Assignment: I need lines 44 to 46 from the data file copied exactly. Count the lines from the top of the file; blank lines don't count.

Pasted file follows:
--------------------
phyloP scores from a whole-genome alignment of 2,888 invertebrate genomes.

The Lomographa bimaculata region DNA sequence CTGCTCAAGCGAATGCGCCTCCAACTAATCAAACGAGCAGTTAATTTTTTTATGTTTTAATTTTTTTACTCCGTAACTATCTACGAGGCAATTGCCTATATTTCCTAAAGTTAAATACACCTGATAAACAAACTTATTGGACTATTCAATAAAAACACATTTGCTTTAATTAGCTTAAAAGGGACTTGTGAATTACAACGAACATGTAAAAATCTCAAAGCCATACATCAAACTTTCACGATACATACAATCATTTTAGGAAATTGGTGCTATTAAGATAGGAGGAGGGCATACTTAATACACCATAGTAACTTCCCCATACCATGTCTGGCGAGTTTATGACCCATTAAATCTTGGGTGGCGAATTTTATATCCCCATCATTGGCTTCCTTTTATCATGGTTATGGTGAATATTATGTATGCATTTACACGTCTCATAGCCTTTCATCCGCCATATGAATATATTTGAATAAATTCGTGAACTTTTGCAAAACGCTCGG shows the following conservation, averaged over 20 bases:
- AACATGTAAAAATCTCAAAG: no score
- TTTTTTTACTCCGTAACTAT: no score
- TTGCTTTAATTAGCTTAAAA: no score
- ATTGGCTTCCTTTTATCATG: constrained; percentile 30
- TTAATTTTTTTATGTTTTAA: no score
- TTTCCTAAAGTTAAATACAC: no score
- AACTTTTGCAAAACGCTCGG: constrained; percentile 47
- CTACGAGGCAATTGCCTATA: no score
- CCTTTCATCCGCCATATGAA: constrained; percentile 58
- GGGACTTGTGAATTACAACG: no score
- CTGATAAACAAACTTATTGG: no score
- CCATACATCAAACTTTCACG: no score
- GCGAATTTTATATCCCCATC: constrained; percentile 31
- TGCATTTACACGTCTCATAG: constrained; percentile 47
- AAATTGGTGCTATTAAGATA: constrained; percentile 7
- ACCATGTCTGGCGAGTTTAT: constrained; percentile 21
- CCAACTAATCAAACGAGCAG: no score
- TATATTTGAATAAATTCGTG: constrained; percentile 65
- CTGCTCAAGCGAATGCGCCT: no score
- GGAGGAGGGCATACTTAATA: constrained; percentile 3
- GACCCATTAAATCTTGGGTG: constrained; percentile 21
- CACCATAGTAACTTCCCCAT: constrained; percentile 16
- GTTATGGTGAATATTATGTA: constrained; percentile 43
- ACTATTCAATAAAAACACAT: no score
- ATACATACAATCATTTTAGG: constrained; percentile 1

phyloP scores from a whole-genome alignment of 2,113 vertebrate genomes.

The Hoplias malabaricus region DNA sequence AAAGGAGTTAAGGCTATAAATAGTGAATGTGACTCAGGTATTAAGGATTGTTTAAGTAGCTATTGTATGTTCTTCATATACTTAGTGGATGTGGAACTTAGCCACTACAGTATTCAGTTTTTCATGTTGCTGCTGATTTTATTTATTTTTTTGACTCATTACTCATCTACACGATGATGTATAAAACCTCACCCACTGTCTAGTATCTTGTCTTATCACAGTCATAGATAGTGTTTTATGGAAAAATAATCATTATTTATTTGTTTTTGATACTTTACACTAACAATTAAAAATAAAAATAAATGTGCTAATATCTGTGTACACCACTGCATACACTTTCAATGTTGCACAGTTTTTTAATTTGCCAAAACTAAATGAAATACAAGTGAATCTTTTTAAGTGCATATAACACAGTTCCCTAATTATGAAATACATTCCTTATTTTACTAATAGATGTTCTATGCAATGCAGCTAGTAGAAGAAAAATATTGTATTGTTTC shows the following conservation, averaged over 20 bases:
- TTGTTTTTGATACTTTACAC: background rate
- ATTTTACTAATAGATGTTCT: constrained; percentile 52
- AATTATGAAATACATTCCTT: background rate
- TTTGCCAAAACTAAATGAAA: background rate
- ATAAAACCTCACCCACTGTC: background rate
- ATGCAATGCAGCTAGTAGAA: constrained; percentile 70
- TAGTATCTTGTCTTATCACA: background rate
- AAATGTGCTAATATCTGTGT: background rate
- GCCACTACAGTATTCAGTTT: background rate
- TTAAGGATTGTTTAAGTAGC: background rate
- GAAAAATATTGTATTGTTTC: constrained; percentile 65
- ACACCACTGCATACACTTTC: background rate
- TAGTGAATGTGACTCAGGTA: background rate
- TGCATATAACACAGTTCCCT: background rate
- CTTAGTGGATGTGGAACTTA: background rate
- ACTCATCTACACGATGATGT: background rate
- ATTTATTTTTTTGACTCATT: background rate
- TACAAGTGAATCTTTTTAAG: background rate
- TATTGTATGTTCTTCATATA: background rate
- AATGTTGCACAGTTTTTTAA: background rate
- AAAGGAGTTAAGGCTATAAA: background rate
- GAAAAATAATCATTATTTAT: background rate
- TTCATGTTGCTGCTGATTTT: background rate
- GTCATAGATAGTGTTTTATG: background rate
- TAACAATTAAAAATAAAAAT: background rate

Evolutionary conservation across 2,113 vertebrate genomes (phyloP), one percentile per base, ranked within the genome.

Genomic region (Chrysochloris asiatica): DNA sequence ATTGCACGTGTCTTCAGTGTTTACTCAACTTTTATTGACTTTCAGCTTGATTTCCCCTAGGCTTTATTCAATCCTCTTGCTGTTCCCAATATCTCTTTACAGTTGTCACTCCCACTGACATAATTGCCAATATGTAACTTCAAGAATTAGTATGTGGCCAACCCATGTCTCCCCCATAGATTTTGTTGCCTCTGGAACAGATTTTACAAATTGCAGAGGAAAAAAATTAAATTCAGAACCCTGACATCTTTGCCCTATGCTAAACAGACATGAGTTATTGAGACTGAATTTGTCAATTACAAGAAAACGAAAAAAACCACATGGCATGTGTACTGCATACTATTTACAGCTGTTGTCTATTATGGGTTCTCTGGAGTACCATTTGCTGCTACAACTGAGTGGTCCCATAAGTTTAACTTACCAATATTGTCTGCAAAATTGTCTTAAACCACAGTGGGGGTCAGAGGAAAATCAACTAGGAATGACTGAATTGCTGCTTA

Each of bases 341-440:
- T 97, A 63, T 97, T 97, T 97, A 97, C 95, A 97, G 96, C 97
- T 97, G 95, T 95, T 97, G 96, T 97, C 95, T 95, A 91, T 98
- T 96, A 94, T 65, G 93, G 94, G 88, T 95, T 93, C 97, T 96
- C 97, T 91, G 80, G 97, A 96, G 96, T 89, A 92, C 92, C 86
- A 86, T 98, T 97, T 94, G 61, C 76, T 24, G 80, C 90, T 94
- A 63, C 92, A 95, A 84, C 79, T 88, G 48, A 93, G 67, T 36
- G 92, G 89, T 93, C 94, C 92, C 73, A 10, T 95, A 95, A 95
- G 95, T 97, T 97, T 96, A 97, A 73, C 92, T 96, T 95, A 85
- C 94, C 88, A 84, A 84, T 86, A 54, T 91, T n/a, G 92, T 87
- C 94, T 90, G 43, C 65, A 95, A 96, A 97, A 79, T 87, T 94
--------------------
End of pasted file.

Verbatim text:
- CTTAGTGGATGTGGAACTTA: background rate
- ACTCATCTACACGATGATGT: background rate
- ATTTATTTTTTTGACTCATT: background rate